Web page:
Looking to continue the spread of voter suppression laws that have popped up over the past two years, lawmakers introduced voter ID legislation in three more states last week.
Legislators in Arkansas, Montana, and New York introduced separate bills to require voters to show certain forms of government-issued photo identification or be denied their right to vote.
Two of the bills — SB 2 in Arkansas and SB 100 in New York — are the strict form of voter ID, whereby voters who don’t have an acceptable form of photo ID are simply turned away from the polls. The bill in Montana — HB 108 — allows those voters who don’t have photo ID to cast a provisional ballot.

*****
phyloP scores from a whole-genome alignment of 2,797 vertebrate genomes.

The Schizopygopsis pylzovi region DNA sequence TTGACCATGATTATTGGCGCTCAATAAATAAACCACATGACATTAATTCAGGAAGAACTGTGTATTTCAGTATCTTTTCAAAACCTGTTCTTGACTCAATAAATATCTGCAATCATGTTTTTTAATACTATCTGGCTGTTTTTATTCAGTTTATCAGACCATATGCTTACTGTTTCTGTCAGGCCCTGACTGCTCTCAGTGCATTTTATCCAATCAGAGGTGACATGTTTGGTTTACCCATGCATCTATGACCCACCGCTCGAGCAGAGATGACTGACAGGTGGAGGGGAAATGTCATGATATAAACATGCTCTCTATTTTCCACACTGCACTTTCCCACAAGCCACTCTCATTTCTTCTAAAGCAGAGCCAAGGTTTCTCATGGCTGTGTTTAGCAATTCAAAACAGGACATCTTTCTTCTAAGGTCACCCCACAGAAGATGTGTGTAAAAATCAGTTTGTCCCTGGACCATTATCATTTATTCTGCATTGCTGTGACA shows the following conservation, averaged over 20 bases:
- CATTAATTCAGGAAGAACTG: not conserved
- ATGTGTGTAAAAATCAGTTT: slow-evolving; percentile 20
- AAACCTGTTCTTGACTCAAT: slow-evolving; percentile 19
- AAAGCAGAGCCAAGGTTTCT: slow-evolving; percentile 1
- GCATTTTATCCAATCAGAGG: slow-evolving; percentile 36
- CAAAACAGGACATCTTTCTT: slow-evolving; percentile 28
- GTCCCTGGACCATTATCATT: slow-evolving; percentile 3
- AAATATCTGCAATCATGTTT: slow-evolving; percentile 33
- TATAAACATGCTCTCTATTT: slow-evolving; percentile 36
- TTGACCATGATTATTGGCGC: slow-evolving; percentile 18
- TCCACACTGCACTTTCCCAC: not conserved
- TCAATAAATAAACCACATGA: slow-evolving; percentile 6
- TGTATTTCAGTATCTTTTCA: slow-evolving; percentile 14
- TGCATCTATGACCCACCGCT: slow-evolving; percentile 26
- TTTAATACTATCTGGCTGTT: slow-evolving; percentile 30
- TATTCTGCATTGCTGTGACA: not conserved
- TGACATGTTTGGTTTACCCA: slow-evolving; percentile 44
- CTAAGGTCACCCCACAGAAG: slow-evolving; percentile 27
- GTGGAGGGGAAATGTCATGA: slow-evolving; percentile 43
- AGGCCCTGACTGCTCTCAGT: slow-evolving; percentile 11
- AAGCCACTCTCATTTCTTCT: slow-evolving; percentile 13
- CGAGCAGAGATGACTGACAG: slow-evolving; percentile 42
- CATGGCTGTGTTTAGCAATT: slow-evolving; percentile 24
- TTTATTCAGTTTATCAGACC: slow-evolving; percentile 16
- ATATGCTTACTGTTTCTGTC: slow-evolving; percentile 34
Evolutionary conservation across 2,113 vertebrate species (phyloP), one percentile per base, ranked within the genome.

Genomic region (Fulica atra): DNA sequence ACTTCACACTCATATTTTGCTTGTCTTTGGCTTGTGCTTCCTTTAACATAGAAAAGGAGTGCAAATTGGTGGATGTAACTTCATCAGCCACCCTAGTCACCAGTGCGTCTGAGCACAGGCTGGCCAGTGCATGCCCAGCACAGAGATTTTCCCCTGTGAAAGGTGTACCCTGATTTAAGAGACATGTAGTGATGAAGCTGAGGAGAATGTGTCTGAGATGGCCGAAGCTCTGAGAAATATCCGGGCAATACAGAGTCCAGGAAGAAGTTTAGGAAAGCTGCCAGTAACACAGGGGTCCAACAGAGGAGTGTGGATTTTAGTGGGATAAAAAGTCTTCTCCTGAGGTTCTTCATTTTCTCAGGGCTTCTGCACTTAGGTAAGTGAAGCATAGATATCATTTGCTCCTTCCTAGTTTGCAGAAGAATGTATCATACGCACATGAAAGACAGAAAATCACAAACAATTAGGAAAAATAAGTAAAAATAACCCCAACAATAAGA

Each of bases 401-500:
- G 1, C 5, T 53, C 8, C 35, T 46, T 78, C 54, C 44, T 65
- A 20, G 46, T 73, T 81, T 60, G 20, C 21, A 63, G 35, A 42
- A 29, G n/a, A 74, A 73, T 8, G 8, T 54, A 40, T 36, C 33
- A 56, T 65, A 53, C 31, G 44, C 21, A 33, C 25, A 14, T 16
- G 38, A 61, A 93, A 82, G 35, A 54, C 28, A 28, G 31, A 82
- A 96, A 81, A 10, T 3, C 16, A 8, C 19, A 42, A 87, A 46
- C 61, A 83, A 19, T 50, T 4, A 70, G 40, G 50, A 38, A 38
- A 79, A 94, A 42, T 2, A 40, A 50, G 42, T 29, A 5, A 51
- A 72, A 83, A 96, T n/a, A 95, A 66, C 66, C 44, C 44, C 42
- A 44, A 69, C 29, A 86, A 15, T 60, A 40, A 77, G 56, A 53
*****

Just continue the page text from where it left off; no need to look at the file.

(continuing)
Approximately 1 in 10 citizens lack photo ID, putting them at risk of being disenfranchised. According to the Brennan Center, minorities, senior citizens, and poor voters tend to be hardest hit by new voter ID laws.
Still, voter rights advocates needn’t sound the alarm in these three states, yet. The voter ID bills face a tough legislative future. In both Arkansas and Montana, Republicans control both chambers of the state legislature, but Democrats still control the governor’s mansion. In New York, Democrats enjoy both the governorship and the state Assembly.